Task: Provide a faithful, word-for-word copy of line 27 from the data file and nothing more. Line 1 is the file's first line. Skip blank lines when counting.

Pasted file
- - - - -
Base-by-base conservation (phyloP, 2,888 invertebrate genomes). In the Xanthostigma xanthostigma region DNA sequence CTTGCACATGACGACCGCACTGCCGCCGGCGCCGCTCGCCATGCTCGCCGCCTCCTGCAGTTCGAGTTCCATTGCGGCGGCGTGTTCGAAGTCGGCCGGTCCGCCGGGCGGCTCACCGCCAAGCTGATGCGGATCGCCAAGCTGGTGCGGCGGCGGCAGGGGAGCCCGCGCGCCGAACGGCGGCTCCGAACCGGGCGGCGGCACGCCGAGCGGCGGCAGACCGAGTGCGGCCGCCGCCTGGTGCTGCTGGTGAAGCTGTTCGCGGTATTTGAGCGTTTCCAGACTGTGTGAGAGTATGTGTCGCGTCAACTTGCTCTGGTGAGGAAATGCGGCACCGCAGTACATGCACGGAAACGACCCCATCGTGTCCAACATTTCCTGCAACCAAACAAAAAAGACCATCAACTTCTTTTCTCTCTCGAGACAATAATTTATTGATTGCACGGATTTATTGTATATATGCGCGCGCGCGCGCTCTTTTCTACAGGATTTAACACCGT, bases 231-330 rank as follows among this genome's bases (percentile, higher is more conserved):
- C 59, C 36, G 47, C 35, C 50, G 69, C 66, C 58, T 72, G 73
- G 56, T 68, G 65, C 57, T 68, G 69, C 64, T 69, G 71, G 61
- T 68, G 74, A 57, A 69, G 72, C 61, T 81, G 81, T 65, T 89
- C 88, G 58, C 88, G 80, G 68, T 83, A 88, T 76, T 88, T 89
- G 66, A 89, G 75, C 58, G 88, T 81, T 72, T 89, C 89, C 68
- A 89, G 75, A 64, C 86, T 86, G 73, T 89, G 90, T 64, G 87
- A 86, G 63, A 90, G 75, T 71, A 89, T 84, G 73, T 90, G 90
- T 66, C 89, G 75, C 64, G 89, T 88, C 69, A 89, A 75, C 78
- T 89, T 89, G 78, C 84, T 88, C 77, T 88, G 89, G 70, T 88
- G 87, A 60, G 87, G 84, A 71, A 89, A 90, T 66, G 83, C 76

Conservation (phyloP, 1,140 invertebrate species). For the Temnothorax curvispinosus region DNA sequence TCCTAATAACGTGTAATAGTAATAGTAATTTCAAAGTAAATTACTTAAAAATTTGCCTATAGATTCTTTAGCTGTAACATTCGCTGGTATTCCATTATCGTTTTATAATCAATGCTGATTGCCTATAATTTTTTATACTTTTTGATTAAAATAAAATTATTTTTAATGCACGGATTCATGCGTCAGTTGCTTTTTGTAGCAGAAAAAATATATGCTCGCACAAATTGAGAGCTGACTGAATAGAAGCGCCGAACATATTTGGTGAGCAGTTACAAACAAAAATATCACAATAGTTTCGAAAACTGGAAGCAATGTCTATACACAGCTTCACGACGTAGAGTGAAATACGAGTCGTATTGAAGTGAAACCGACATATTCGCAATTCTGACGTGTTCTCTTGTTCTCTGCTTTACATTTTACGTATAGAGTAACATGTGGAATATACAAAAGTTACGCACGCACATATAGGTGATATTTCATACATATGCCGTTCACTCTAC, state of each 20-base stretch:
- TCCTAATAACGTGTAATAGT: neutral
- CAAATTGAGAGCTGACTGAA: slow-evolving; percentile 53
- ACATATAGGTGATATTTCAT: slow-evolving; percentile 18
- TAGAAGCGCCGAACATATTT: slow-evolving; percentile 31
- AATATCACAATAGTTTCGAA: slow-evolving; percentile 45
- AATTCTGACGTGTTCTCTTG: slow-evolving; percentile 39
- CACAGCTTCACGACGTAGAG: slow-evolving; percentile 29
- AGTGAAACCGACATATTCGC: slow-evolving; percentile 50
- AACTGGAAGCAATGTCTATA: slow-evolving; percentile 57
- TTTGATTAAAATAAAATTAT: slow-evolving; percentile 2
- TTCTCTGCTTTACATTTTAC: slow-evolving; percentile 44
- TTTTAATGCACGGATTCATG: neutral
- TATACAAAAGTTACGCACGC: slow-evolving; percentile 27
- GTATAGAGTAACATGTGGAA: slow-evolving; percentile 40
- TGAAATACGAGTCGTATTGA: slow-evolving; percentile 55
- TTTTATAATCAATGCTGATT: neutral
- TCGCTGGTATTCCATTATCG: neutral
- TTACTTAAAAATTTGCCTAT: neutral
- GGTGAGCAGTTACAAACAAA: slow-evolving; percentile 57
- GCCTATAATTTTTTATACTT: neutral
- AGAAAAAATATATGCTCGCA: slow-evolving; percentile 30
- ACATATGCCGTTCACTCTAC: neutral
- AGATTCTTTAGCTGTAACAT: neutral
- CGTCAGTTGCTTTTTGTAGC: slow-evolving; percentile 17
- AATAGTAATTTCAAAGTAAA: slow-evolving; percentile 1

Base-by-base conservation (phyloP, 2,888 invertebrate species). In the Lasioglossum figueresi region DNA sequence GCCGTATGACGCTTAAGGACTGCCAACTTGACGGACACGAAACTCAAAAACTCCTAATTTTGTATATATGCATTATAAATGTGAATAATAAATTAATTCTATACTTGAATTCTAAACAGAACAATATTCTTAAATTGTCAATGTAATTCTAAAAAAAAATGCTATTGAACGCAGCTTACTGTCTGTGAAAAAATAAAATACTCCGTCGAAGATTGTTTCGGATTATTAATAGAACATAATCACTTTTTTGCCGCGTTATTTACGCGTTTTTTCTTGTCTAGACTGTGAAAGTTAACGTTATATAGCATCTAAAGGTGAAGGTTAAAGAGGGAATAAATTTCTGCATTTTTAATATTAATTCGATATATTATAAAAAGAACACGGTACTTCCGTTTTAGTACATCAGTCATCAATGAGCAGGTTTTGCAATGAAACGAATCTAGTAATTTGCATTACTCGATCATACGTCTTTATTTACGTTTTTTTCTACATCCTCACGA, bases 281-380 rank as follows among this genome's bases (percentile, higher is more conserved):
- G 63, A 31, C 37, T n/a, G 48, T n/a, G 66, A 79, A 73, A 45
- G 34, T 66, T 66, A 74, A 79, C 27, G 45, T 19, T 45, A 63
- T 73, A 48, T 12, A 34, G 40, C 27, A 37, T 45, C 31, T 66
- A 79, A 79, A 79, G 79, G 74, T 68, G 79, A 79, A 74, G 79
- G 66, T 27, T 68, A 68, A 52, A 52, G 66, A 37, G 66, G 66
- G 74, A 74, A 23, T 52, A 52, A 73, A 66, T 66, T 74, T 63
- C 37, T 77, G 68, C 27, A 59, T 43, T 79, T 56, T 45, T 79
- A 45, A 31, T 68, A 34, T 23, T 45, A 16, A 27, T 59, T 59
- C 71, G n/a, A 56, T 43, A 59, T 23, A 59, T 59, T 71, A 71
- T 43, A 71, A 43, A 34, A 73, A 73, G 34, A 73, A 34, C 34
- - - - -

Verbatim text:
- TGAAATACGAGTCGTATTGA: slow-evolving; percentile 55